Class Project 2
Assembly Language Programming Assignment, Dr. Lawlor
this point in the class, you hopefully know enough assembly
language to actually use it to solve problems, so I'd like you
to use it to solve a problem you're interested in.
the syllabus, each of the two course projects is 15% of your
course grade, so it should have some pretty good stuff.
Conversely, the total end-to-end time for the project is only a
few weeks, so keep it manageable!
Su Mo Tu We Th Fr Sa
19 20 21 22 23 24 25 <- Thanksgiving break
26 27 28 29 30 <- Rough draft due
Su Mo Tu We Th Fr Sa
3 4 5 6 7 8 9 <- Project presentations
10 11 12 13 14 15 16 <- Final draft due (on day of final exam)
November 29, I'd like your rough draft code,
which should work and do most of what
you want, but not necessarily do everything you want to do, or
be fully polished or tuned.
The presentation is
a very short, 5-minute presentation in class on
December 4-8. Your presentation should clearly
describe WHO you are, WHAT you did, HOW you did it, and WHY you
chose to do it that way. Bring a laptop to project your
code, demo, slides, and/or figures, or email me your
presentation materials the day before, if you'd like to present
from my laptop.
The final code should
be fully debugged, polished, tuned, commented, and include at
least a short README explaining what it is, and what its results
mean. Style and clean code count! Due Friday,
December 15. (This is scheduled after the presentation, so
you can follow any suggestions or ideas you get during the
final project grade is a multiplicative product of three
- Ambition (or hubris)
measures how much work you attempted. A project with a
high ambition score will attempt something significant but
achievable. A project with a low ambition score will
attempt something trivial, like a 201 homework.
- Progress (or completion)
measures how much you finished. A project with a high
progress score not only works, but includes a well-rounded set
of features including a clear user interface, error checking,
- Comments (or style)
measures how well the code is structured and documented.
To get a high grade, put clear high-level comments at
the top of every file, document the major chunks of your code
inline, and include a short clear README saying what the code
does and why. To get a low grade, use a haphazard
comment style with poorly spelled sentence fragments,
copy-and-paste big swaths of code instead of using small clean
functions, and use comments primarily to mislead the reader or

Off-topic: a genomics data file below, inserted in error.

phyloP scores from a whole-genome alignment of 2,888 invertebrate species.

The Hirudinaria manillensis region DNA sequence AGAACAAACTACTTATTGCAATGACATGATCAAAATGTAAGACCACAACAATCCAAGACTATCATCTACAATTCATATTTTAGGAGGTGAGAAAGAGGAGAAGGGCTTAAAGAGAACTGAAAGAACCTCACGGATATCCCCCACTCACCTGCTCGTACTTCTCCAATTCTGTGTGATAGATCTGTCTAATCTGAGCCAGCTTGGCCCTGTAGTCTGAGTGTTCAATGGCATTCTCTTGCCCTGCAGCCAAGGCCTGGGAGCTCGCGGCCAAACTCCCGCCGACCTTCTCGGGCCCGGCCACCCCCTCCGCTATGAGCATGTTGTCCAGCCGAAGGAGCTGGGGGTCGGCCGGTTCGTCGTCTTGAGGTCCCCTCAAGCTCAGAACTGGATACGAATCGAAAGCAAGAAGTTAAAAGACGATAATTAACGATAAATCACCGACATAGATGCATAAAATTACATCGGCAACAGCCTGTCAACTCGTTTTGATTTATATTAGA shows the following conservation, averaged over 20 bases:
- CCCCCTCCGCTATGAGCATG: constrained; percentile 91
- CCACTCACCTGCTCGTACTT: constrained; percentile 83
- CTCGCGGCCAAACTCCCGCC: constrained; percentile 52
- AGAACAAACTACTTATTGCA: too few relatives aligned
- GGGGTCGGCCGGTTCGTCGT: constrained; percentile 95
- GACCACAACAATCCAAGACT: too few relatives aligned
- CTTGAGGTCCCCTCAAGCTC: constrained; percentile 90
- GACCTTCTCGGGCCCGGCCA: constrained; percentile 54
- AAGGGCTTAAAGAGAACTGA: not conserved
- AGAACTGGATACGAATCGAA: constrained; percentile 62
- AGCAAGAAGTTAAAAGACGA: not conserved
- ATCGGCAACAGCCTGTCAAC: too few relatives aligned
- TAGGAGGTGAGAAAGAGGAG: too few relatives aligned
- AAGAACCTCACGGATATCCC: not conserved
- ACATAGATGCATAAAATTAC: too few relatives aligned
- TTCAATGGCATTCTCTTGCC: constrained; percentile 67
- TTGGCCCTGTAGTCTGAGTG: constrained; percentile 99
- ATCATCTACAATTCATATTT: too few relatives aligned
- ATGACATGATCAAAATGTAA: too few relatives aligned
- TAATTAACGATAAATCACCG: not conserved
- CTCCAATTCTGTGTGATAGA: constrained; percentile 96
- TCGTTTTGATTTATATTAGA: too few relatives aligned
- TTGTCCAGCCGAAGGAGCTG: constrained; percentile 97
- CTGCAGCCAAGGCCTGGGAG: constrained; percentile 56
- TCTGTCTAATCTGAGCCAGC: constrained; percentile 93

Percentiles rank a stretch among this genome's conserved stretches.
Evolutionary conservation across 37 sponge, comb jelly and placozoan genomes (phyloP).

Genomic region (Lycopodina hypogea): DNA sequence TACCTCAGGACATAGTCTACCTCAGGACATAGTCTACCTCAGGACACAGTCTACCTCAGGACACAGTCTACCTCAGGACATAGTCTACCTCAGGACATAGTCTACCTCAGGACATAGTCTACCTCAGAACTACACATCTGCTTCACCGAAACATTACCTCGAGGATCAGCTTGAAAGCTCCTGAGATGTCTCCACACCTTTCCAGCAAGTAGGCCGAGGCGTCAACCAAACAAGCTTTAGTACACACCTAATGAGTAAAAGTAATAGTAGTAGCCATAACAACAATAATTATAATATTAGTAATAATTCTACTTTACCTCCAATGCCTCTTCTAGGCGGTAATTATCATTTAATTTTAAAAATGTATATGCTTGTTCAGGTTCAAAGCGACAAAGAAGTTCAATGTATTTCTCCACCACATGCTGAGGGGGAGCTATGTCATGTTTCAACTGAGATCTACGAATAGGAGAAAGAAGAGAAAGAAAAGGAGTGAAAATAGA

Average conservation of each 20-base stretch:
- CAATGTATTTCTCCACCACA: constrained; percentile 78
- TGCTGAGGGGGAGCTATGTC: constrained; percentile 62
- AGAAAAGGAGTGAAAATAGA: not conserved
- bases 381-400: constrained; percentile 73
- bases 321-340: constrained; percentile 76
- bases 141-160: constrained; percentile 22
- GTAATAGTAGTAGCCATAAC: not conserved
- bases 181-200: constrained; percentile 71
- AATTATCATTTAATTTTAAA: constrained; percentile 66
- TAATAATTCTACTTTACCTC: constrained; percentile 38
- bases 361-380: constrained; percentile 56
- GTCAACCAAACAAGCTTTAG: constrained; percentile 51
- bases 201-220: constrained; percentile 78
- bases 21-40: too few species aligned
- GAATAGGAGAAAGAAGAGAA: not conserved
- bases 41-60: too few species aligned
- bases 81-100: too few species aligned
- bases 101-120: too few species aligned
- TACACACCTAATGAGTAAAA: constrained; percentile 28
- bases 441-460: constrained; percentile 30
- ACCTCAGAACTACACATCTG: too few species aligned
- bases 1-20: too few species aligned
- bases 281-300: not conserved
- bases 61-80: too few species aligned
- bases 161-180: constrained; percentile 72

turn off chunks of non-working code.
grade breakdown: project grade = 25% rough draft + 25%
presentation + 50% final code
- Continue Project 1: make it faster, make it do something new, port it to a new machine, use a new language, etc
- Write or modify a program to do "something useful" in assembly
language. Useful things include:
- Interact with the user in classic CS 201 style. This
means lots of string processing, like gets and puts.
- Do anything interesting in assembly, like the bit rotate
forward instructions. Add a nice callable C++
- Switch between user-level
- Create a PC Boot
Block, which is actually just up to 512 bytes
of 16-bit mode x86 machine code at the start of a (usually
emulated) disk, that the (usually emulated) CPU loads and runs
on startup. Your boot block can do anything it wants to
the machine at that point--it's effectively a tiny operating
- Do something interesting with SSE. Almost any
code where different floats do different things is very
interesting under SSE.
- Compute something interesting with multicore threads or the
graphics card (CUDA).
- Use direct syscalls, signals, or mmap to do something weird to any
- Take off from any homework problem you
like, and do something interesting with it.
- Start with any interesting C++ program. Disassemble it.
Figure out and add comments to each line of the
disassembly--every time I do this, I learn things I didn't know
that I didn't know!
- Benchmark and then tune the performance of any
existing program, including a homework from this or another
class. No assembly code is needed, although reading the
disassembly can help you understand performance!
- Design a new CPU instruction set,
and write a little CPU emulator to execute that instruction
set. This is easier than it
- Embrace and extend some assembly-related code from the net--but
be sure to cite your sources, so I can grade you on what
you've added, not what you started from.
- Write or modify a program to do something high-performance in
pick your own topic! As long as it's related to assembly
language, binary code, it's OK!